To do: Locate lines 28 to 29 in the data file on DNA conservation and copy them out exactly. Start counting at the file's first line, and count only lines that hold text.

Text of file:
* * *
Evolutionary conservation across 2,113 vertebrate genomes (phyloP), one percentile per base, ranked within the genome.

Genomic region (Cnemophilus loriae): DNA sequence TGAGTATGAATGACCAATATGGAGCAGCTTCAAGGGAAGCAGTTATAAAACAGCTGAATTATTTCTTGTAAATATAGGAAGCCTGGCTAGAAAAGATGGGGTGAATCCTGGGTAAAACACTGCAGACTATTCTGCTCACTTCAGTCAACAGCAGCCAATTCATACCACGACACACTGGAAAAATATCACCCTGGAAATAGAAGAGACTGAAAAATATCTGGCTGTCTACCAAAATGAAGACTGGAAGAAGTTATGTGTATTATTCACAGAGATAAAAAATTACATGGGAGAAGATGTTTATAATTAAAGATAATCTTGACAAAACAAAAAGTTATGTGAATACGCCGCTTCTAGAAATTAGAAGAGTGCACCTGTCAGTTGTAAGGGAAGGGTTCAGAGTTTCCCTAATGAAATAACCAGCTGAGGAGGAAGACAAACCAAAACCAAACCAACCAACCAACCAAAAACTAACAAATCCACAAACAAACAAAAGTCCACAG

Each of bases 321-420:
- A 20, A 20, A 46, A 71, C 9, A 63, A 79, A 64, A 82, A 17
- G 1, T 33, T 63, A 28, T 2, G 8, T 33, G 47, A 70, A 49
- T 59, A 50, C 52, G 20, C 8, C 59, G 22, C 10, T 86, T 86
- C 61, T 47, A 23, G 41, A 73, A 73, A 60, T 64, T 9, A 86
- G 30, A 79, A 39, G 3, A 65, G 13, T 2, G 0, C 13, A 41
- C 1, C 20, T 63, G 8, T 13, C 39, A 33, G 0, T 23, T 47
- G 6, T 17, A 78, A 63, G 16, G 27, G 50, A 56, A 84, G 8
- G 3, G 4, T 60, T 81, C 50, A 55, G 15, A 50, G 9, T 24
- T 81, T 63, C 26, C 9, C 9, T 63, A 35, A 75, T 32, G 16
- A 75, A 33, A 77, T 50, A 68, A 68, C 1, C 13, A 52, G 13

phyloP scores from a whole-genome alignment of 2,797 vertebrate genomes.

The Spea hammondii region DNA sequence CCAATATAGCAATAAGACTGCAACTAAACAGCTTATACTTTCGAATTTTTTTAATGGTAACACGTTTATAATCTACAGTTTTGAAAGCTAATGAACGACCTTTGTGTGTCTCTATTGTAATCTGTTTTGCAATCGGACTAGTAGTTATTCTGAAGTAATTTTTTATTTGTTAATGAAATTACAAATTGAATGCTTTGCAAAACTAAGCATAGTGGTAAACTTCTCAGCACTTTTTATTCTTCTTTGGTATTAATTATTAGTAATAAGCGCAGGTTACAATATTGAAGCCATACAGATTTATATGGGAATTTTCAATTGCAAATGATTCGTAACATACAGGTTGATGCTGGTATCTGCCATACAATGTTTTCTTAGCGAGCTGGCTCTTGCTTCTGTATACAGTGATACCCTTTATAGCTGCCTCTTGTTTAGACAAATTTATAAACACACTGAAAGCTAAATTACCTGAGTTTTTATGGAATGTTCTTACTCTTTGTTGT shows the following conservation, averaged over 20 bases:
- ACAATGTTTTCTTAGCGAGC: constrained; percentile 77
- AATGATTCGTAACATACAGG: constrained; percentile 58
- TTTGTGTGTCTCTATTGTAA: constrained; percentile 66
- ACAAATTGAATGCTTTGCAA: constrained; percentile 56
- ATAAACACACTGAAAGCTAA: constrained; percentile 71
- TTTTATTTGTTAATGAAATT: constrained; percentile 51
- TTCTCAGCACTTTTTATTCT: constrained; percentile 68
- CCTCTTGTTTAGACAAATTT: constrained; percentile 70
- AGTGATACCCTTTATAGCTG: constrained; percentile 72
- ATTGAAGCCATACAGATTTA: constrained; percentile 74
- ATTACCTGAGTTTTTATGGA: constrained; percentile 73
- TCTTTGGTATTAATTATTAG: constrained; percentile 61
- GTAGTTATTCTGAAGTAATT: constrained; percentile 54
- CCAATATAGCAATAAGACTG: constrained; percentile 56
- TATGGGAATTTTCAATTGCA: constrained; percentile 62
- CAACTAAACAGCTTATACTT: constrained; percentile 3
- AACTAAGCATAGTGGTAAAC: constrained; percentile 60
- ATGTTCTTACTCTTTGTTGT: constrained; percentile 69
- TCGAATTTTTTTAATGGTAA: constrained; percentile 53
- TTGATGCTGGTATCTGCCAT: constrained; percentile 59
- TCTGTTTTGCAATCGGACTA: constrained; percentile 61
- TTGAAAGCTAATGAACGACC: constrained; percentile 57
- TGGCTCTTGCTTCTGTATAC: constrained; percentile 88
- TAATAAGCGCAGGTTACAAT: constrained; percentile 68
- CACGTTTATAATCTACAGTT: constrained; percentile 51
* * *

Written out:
- GTAGTTATTCTGAAGTAATT: constrained; percentile 54
- CCAATATAGCAATAAGACTG: constrained; percentile 56